docker tag

Create a tag TARGET_IMAGE that refers to SOURCE_IMAGE




An image name is made up of slash-separated name components, optionally prefixed by a registry hostname. The hostname must comply with standard DNS rules, but may not contain underscores. If a hostname is present, it may optionally be followed by a port number in the format :8080. If not present, the command uses Docker’s public registry located at by default. Name components may contain lowercase letters, digits and separators. A separator is defined as a period, one or two underscores, or one or more hyphens. A name component may not start or end with a separator.

A tag name must be valid ASCII and may contain lowercase and uppercase letters, digits, underscores, periods and hyphens. A tag name may not start with a period or a hyphen and may contain a maximum of 128 characters.

You can group your images together using names and tags, and then upload them to Share images on Docker Hub.

For example uses of this command, refer to the examples section below.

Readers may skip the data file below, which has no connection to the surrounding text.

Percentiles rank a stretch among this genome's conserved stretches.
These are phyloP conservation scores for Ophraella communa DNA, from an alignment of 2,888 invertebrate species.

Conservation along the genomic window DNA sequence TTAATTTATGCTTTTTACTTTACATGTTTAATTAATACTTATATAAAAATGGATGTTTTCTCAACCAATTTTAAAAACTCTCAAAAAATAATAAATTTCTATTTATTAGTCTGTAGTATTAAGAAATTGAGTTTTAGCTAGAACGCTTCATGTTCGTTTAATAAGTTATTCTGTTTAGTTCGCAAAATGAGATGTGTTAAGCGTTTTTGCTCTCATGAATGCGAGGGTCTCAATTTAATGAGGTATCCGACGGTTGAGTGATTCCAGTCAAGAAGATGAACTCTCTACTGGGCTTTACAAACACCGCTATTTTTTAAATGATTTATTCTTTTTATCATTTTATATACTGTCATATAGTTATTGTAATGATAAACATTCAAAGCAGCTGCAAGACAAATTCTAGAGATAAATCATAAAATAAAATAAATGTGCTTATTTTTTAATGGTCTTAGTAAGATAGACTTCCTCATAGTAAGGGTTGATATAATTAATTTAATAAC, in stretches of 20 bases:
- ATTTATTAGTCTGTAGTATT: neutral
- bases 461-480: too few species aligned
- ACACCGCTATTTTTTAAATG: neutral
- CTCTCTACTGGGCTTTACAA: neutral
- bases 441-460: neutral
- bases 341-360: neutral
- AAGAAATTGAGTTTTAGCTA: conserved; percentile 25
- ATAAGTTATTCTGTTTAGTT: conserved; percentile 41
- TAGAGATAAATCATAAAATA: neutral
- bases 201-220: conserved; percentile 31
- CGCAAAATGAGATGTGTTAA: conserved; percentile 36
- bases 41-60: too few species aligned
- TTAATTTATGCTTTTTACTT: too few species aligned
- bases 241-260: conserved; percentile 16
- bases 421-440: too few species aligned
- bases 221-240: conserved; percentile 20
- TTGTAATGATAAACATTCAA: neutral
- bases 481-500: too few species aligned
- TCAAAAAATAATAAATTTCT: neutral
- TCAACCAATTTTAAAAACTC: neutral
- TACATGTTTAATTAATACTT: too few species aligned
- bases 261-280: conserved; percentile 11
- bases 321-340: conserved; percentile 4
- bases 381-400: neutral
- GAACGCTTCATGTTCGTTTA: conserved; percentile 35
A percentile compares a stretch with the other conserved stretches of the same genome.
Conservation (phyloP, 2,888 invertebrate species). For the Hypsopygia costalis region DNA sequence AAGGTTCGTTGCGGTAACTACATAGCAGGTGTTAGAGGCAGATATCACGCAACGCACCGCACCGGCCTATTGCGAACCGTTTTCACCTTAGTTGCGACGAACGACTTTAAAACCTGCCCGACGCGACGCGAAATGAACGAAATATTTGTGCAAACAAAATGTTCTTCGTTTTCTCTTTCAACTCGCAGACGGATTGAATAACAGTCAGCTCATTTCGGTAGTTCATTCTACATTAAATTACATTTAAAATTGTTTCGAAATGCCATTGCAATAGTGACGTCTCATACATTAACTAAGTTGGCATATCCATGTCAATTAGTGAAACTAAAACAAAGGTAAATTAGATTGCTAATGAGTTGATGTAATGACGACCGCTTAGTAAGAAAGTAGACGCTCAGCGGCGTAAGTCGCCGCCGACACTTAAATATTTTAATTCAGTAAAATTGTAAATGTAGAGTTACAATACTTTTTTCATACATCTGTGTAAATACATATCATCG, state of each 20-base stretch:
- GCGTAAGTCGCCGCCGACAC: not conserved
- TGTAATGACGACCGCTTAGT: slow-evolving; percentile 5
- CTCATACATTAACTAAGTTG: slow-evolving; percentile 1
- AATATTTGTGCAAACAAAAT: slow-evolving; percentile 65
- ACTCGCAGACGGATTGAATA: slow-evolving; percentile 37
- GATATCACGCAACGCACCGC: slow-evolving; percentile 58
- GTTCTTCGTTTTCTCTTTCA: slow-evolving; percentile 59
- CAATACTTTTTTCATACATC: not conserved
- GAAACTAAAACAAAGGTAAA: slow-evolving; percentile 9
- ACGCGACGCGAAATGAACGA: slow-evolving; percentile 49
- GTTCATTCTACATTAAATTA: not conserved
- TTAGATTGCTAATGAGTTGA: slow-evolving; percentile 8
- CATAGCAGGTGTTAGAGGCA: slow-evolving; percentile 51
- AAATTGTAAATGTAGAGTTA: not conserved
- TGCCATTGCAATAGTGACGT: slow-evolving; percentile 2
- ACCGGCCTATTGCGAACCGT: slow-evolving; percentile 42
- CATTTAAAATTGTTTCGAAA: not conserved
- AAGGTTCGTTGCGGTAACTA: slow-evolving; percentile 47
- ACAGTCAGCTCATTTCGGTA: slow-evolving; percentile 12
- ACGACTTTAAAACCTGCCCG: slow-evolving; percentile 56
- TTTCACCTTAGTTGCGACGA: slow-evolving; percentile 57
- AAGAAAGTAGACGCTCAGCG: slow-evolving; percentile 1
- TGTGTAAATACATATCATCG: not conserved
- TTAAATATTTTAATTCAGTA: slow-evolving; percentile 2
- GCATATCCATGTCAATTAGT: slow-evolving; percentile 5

Tag an image referenced by ID

To tag a local image with ID “0e5574283393” into the “fedora” repository with “version1.0”:

$ docker tag 0e5574283393 fedora/httpd:version1.0

Tag an image referenced by Name

To tag a local image with name “httpd” into the “fedora” repository with “version1.0”:

$ docker tag httpd fedora/httpd:version1.0

Note that since the tag name is not specified, the alias is created for an existing local version httpd:latest.

Tag an image referenced by Name and Tag

To tag a local image with name “httpd” and tag “test” into the “fedora” repository with “version1.0.test”:

$ docker tag httpd:test fedora/httpd:version1.0.test

Tag an image for a private repository

To push an image to a private registry and not the central Docker registry you must tag it with the registry hostname and port (if needed).

$ docker tag 0e5574283393 myregistryhost:5000/fedora/httpd:version1.0